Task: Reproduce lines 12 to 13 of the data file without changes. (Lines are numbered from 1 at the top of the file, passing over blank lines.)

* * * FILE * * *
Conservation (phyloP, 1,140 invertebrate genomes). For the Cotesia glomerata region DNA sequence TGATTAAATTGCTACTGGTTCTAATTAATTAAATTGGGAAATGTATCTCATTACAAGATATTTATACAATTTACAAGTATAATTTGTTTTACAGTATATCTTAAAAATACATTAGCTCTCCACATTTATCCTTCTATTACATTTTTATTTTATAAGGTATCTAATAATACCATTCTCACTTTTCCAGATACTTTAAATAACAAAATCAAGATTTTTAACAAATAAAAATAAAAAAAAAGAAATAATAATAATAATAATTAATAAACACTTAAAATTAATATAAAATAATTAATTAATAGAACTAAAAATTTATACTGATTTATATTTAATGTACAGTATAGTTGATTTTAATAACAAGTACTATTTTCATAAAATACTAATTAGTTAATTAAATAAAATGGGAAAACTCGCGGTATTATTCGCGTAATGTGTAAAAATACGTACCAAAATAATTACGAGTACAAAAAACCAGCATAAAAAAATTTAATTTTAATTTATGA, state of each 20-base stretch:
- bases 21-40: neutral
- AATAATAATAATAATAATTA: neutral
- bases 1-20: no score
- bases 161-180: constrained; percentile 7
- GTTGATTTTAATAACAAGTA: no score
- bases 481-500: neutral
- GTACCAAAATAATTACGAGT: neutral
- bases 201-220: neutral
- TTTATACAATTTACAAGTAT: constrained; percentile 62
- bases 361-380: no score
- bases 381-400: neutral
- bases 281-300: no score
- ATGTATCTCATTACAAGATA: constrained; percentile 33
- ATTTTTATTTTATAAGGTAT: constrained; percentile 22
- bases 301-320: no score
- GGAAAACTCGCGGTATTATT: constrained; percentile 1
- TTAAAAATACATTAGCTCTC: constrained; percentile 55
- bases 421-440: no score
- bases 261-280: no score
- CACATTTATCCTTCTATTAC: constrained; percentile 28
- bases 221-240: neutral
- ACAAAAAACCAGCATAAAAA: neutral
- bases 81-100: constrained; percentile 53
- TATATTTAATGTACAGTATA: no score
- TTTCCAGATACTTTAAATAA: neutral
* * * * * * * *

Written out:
- bases 381-400: neutral
- bases 281-300: no score